The Witherstonians gathered on the lawn roared with pleasure, or at least two thirds of them did.

A third did not. Gretchen Green held up her hand-made sign: SENEXTRA VIOLATES MOTHER NATURE. Lottie Byrd held up hers: KEEP SENEXTRA OUT OF OUR SYSTEM!

Lottie Byrd was Mev’s favorite aunt and her next-door neighbor. She was also Mayor Rather’s nemesis. Lottie was fearless in expressing her environmental opinions publicly.

Gretchen, owner of Gretchen Green’s Green Grocery and president of Eat Locally, was Lottie’s accomplice. Gretchen’s rescued Great Dane, whom she’d named Gandhi, was at her side, as usual.

Lottie and Gretchen were the founders and funders of KEEP NATURE NATURAL.

“In addition to the $1 billion I am bequeathing to the citizens of Witherston,” Withers hastened to say in his baritone voice, “I’ve also bequeathed $1 billion to the municipality of Witherston for your support of the Senextra factory. Witherston will become world famous as the home of Senextra.”

Cheering erupted: “We love you, Mr. Withers!” and “Bless you, Mr. Withers.”


Mev smiled when she saw THIS LAND’S NOT OUR LAND, THIS LAND’S NOT YOUR LAND, THIS LAND IS CHEROKEE LAND. Her Cherokee friend Gregory Bozeman would love it.

Mev watched Withers sit down. He looked old, tired, and confused. The anger she’d always seen on his face returned.

Ignoring the protest, Mayor Rather took the mic and shook Withers’s hand. “Thank you, thank you, Mr. Withers, for your extraordinary generosity! Thank you! You are Witherston’s gift from God. You are a great American. We will put your wealth to good use. And now it’s time to unveil the sculpture that is our tribute to you! Please pull the cord, Mr. Ridge.”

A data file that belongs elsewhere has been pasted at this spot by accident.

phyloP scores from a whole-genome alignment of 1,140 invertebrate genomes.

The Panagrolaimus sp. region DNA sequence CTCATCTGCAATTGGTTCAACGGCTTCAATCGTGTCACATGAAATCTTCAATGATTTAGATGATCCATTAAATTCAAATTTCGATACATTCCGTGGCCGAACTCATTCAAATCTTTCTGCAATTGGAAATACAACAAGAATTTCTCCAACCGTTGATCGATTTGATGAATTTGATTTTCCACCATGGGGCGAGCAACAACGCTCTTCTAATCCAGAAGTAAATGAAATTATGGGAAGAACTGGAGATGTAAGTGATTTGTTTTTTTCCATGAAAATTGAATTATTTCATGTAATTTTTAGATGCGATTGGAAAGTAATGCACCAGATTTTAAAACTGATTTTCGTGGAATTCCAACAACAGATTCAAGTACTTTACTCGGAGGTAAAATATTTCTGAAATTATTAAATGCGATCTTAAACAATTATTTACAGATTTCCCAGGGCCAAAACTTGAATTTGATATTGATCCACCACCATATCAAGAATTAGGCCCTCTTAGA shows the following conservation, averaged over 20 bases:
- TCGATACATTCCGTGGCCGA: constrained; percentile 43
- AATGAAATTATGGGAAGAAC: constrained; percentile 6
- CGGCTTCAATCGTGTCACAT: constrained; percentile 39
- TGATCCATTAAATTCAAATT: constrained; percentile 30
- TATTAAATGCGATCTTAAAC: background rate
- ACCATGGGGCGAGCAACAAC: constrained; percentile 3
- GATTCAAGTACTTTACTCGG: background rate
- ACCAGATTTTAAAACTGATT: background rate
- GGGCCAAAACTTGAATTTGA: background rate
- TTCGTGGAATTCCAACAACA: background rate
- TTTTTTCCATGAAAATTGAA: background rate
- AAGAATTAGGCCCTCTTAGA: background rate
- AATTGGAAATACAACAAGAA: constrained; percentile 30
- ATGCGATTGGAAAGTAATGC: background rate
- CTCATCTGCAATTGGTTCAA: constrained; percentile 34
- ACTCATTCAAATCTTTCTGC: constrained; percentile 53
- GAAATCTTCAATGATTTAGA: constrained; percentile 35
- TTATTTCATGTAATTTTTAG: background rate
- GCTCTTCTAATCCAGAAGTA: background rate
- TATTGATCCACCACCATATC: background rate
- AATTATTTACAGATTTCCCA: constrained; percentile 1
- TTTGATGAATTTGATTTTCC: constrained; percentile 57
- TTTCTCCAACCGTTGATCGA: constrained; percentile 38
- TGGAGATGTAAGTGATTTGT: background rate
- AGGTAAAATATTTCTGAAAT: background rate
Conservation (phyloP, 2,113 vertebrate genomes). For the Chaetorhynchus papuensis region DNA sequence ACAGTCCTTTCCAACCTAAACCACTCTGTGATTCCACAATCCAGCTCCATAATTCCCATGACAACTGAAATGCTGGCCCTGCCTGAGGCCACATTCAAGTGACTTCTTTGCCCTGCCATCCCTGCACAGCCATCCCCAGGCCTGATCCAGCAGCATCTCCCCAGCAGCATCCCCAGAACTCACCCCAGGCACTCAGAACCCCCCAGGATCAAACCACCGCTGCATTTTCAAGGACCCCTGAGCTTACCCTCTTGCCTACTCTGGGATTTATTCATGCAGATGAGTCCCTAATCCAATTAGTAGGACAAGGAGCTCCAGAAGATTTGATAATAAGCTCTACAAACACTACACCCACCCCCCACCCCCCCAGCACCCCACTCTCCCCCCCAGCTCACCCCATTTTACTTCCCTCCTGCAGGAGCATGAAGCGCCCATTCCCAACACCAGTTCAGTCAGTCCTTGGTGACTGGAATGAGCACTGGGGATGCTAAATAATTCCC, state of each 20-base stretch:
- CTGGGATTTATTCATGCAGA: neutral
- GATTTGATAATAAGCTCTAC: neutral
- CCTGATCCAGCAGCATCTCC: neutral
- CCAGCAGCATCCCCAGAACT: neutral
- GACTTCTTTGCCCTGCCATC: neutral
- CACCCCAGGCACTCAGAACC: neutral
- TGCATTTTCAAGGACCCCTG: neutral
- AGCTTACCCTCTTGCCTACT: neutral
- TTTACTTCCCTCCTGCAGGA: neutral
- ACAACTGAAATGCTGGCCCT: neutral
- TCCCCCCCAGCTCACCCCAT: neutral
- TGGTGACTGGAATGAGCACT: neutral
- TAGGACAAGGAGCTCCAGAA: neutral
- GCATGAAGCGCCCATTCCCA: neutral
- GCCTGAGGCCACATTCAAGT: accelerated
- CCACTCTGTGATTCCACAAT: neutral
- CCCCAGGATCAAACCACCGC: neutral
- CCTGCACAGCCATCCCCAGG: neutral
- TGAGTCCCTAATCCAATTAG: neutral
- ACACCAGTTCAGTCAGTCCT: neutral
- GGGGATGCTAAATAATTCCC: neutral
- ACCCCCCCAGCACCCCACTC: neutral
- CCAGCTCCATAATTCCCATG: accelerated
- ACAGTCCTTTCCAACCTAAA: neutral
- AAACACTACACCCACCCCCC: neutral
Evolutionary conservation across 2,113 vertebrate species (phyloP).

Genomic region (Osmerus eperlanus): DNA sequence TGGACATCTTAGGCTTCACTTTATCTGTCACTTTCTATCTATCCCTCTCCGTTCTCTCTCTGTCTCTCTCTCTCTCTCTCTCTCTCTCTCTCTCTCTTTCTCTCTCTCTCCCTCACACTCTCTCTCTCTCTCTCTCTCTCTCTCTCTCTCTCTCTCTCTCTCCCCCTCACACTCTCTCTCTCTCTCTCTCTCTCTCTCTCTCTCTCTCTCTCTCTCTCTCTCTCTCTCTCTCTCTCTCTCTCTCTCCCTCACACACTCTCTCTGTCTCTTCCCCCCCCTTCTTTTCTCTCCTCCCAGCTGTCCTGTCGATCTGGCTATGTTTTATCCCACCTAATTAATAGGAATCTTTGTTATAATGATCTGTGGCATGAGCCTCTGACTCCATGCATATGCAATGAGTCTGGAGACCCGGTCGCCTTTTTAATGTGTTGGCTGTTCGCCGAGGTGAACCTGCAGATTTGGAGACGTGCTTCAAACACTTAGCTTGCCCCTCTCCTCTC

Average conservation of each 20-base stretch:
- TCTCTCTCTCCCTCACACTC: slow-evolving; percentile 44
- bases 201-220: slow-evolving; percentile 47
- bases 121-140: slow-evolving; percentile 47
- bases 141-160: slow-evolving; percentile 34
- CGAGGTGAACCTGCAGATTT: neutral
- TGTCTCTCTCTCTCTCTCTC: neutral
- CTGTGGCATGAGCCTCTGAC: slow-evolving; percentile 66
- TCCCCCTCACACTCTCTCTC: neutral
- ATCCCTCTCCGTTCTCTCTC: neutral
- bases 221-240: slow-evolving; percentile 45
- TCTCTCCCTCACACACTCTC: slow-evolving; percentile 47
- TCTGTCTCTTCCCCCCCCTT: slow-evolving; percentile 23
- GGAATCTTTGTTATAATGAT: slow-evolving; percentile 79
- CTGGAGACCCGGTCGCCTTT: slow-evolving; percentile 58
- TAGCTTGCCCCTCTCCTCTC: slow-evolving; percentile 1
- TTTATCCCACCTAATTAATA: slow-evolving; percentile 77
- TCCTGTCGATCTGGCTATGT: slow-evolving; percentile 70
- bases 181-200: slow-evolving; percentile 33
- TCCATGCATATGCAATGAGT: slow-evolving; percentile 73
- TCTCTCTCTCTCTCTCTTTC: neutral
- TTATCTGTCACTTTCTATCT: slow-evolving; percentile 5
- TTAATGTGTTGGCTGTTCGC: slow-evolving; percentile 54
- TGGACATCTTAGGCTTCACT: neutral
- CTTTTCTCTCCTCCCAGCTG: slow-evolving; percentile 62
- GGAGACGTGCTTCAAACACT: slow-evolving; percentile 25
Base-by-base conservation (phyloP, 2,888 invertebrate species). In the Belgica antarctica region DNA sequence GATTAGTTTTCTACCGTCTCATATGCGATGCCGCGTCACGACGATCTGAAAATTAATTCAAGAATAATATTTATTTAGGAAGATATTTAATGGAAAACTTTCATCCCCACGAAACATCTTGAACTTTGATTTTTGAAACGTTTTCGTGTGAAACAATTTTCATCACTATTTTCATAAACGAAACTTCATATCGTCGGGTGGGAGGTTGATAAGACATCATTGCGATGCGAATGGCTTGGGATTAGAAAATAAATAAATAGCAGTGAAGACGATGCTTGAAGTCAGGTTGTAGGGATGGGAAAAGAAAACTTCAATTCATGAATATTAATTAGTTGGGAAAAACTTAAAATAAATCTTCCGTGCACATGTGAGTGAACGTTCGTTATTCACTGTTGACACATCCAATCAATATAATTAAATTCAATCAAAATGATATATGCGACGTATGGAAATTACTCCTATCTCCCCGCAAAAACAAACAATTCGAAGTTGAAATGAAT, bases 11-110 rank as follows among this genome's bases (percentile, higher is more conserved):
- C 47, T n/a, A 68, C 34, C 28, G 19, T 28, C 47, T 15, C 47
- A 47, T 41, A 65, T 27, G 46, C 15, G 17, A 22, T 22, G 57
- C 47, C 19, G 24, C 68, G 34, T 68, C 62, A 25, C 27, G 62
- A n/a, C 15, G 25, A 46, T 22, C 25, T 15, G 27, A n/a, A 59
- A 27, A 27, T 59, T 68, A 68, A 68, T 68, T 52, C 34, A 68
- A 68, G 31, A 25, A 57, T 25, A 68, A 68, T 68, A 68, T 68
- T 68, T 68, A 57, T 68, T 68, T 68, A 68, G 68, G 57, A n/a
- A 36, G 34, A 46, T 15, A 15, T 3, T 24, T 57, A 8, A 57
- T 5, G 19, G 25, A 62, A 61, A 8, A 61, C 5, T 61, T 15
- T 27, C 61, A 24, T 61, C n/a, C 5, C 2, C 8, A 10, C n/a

Amid the shouting Scorch Ridge moved to the podium, yanked a cord, and unveiled a ten-foot-high Elberton marble statue of a handsome, much younger Withers with his right arm outstretched.

A teenage girl wearing a pink KEEP NATURE NATURAL T-shirt threw an egg at the statue and splattered yoke across the forehead. Other KNN members chanted “Withers must go!”

A middle-aged man in a suit and tie yelled, “Eat mud, KNN!”

Another yelled, “Go back underground, you moss lovers!”

Suddenly everybody was yelling something at someone.

Mev chased the egg-thrower into the woods behind the church, while Witherston’s three policemen blew their whistles, ordered the crowd to disperse, and arrested one young KNN protester, who went limp when cuffed, forcing two of the three to drag him to their car.

Withers returned to the mic. “What’s wrong with you people?” he asked. “I thought you’d be happy. I’ve given each of you an opportunity to be rich, to do something good for the world. And I’ve given your town an opportunity to be famous, to advance the mission of civilization.”

Someone hollered,”We don’t want your drug factory in Witherston!”

Another hollered, “Or your drugs in our bodies!”

“Or your civilization in our nature!”

Withers’s demeanor changed. He struck the ground with his cane. “Whose side are you on, young man? Our great civilization? Or this…this…this nature?” He spat out the word “nature” and pointed angrily at the woods behind the church.

“Okay, young man, you won’t get my drugs.” Withers was yelling into the mic. “You won’t get a Senextra factory here to make Witherston prosperous. I’ll change my will. You’ll have your wish. But you won’t have your precious nature. I will log every tree in my woods. I will clear-cut my land, the thirty-one acres on the creek and the forty acres where my house stands. It’s my land! Mine! To use as I please. It’s not your land! And it’s not the damned Cherokees’ land!”